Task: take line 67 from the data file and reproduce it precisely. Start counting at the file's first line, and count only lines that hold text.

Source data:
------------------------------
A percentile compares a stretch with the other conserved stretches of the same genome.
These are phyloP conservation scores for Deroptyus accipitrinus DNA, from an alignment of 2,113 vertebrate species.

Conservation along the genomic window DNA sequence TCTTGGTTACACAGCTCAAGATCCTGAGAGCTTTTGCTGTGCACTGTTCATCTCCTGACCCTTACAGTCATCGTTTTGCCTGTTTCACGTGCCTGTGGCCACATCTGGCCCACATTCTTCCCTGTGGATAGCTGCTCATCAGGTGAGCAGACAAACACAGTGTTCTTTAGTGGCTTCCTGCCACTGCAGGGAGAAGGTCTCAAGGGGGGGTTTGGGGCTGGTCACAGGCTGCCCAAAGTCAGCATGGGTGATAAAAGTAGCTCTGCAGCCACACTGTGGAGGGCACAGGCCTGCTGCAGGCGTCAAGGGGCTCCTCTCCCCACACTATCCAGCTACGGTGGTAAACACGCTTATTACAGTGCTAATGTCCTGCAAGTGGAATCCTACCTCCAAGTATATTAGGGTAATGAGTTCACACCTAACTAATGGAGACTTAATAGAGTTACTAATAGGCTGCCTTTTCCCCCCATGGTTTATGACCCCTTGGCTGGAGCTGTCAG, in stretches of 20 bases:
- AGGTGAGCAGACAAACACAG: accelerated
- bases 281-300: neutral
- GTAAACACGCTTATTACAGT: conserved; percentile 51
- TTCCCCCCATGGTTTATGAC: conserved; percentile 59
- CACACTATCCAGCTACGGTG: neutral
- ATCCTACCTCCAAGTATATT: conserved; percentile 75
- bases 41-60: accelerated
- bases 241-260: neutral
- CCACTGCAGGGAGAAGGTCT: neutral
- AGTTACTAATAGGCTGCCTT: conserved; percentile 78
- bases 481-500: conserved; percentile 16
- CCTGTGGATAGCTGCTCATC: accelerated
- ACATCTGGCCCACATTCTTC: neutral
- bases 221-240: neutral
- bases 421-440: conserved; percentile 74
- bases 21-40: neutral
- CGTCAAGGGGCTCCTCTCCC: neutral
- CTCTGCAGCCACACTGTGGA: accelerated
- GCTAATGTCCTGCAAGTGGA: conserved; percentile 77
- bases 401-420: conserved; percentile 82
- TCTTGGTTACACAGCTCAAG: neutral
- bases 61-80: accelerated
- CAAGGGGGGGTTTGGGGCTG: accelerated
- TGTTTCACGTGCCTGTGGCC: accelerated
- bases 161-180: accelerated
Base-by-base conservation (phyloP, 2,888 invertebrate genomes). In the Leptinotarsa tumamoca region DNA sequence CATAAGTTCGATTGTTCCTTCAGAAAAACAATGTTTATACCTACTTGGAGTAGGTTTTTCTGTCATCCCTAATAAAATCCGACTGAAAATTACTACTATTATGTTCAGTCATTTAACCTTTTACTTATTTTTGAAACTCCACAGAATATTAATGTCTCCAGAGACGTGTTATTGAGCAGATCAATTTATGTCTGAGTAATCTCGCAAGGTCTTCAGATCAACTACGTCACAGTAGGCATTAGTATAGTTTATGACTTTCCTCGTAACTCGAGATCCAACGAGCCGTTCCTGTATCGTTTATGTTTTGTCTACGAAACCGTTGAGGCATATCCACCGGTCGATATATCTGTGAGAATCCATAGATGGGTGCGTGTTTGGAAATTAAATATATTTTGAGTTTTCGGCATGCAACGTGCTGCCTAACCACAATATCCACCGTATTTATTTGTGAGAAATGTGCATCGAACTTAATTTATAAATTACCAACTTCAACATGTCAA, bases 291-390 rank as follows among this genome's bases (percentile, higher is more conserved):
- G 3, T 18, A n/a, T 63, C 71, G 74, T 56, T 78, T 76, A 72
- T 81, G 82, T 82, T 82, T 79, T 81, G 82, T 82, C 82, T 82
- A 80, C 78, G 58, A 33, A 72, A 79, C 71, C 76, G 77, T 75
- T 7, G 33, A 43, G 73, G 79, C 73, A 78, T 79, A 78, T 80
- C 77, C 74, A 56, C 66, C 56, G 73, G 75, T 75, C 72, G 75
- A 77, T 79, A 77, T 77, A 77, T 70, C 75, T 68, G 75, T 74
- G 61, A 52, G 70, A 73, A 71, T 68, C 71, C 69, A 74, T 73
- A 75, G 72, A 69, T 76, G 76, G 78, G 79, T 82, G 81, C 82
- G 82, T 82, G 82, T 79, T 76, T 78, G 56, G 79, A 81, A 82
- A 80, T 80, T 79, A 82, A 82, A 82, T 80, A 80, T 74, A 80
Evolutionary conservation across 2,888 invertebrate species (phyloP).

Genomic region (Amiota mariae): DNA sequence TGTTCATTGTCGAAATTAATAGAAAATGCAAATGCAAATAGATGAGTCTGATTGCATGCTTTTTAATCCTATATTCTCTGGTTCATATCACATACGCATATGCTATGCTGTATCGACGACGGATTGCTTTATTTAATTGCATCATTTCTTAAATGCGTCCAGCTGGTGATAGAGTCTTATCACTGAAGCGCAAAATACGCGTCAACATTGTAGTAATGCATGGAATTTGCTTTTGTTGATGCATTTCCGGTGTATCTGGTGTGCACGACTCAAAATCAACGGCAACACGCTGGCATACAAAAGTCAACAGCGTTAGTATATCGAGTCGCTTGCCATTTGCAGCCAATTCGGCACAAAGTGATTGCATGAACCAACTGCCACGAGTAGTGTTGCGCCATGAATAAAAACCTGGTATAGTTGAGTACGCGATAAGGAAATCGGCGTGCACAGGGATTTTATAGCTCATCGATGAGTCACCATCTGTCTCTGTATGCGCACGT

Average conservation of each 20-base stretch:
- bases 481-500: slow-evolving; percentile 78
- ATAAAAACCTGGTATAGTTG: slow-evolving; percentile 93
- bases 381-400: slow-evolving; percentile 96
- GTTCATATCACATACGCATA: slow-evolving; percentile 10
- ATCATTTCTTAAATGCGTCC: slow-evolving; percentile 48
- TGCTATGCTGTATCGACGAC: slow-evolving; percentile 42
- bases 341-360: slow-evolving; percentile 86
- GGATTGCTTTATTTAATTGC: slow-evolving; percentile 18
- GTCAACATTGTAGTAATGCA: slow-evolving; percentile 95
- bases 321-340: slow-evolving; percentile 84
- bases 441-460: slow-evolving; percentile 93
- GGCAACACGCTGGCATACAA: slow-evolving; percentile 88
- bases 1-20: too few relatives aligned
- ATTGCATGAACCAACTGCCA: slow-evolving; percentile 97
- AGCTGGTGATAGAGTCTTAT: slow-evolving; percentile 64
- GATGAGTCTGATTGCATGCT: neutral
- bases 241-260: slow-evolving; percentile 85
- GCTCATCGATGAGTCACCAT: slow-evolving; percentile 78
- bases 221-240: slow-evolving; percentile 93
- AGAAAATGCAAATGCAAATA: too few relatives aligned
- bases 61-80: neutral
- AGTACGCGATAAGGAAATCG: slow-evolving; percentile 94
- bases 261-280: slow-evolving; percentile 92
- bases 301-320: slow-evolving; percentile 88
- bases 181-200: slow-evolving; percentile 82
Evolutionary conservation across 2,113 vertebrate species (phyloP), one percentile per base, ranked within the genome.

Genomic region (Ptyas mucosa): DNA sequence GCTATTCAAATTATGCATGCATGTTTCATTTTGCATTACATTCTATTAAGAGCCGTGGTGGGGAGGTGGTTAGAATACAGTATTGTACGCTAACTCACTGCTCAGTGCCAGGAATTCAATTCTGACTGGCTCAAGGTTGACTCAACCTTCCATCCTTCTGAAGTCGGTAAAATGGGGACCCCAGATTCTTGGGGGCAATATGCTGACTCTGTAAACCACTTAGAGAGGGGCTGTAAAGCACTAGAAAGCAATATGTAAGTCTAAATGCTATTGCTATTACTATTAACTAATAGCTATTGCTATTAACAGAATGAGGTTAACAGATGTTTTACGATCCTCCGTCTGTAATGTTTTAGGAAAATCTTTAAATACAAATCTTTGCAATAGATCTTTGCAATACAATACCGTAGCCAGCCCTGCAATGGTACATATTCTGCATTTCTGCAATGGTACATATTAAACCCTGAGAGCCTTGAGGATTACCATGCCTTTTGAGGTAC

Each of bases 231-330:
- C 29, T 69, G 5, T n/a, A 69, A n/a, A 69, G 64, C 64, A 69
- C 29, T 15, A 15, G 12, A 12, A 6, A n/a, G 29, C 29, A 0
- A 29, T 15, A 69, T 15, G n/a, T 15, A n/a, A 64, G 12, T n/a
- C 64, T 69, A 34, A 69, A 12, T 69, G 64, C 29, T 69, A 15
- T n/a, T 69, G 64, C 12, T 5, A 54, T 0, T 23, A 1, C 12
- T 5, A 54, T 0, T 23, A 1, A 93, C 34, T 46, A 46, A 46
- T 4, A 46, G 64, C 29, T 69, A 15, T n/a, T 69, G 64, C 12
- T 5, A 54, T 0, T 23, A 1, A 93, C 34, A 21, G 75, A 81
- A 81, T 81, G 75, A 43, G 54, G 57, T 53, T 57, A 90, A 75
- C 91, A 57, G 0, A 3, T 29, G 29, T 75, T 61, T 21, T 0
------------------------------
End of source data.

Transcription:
- bases 181-200: slow-evolving; percentile 82